Let’s face it. Residents and businesses in San Francisco march to a different beat.
After all, the City — as locals call it — has an ordinance that prohibits elephants from strolling down Market Street unless they’re on a leash.
So it really didn’t surprise me that little hairball dogs are given all the rights of shoppers in San Francisco grocery stores.
At the same time, this flies in the face of food safety rules that retailers have put on suppliers prohibiting animals around produce.
The first time I saw shoppers with dogs on leashes in a San Francisco Safeway produce department, I found an employee in a white shirt who I presumed was a manager and asked him about state health regulations barring dogs except for service animals from grocery stores.
He said I was correct but that management had told them not to ask if the dogs were service animals — they were to assume so.
The only time they could ask an owner to remove his or her dog was if it was acting aggressive or relieving itself in the store.
Another white-shirted employee next to him said she had previously worked in Sacramento, and that wasn’t the case there. They only allowed dogs in grocery stores that were truly service animals.
Based on personal observation, this “don’t ask, don’t tell” policy isn’t limited to one retailer, either. I was in a Whole Foods later and saw someone with two hairballs on leashes strolling unfettered through the produce department.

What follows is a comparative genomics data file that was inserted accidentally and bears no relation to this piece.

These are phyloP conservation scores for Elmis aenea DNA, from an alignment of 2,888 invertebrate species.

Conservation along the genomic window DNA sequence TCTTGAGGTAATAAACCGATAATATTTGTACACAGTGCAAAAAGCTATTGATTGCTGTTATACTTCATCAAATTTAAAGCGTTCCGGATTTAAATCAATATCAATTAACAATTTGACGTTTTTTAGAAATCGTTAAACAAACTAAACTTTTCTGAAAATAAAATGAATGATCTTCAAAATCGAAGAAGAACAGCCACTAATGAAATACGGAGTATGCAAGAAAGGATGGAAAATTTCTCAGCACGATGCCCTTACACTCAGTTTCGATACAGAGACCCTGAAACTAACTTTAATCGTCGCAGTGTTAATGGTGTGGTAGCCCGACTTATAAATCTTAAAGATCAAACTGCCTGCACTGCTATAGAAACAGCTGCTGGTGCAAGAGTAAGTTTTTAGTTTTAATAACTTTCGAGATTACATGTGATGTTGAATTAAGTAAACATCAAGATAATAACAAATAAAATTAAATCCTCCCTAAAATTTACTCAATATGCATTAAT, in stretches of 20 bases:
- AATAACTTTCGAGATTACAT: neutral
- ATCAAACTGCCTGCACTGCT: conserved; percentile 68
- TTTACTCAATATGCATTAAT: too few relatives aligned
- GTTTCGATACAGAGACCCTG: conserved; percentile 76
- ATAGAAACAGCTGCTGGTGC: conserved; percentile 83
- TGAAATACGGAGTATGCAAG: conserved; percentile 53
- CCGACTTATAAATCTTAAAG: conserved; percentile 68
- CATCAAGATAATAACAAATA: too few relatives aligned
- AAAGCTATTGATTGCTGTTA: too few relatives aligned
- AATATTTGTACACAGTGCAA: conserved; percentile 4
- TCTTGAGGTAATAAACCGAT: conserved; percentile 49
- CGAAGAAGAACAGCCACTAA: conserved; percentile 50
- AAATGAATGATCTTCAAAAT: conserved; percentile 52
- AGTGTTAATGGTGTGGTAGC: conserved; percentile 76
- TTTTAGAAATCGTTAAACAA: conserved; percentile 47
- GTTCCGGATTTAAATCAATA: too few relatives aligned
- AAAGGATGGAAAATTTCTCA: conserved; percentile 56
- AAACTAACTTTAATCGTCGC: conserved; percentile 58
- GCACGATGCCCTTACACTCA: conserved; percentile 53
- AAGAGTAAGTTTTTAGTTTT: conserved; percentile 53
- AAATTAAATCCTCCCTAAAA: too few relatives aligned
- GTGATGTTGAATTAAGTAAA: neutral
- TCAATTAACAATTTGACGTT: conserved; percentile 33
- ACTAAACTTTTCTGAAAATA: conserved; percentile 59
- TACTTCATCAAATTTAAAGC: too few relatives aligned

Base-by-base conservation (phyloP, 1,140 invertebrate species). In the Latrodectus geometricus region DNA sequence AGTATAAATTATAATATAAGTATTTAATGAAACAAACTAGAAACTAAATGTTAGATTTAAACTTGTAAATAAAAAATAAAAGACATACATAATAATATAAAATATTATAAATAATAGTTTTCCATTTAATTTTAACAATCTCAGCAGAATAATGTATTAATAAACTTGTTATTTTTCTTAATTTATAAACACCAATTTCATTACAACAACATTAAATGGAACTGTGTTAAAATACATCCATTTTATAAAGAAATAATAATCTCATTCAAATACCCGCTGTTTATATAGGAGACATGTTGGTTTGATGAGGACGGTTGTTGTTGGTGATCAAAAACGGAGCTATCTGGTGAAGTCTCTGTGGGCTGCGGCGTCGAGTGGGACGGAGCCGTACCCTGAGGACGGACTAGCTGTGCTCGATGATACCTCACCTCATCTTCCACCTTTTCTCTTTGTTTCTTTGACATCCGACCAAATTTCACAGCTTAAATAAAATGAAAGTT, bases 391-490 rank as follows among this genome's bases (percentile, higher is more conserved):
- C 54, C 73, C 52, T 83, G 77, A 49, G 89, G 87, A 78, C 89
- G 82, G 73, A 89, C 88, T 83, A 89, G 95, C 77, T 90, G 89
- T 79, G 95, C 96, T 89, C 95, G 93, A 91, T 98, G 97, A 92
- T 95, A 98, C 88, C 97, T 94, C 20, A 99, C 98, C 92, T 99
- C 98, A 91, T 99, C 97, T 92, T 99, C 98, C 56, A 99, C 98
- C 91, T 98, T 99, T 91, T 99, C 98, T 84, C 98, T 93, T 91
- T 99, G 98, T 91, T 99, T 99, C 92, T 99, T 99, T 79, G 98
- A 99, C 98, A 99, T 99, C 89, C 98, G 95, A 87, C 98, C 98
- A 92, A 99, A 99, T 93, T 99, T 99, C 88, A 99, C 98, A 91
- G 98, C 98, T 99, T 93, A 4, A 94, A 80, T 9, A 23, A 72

A friend who used to live in the City told me that walking your dog through a produce department is just part of grocery shopping.
Yet these same retailers have strict food safety requirements of their suppliers.
One of the tenets of good agricultural practices is to keep animals — including dogs — out of fields and orchards.
In fact, some buyers’ rules are so strict that even signs that an animal has visited a field — such as droppings or flattened plants used for bedding — prevent harvest of that area.
In San Francisco, most people don’t have yards and instead walk their dogs on the streets. If the dog does its duty, the owner or dog walker grabs a bag and picks up the pile.
In all the times I’ve seen people clean up after their dogs, I’ve never seen one whip out a bottle of hand sanitizer afterward.
How many of these people have to stop and do a clean-up in route to grocery shopping is unknown.
But I can just picture the person picking up the dog poop, then minutes later fingering peaches, leafy greens, apples or squash in the grocery store — hands still unwashed.
If growers, shippers and other handlers have to preclude animals from their facilities to enhance food safety, then shouldn’t retailers have to follow similar rules to continue food safety through the distribution chain?
If not, then food safety has just gone to the dogs.
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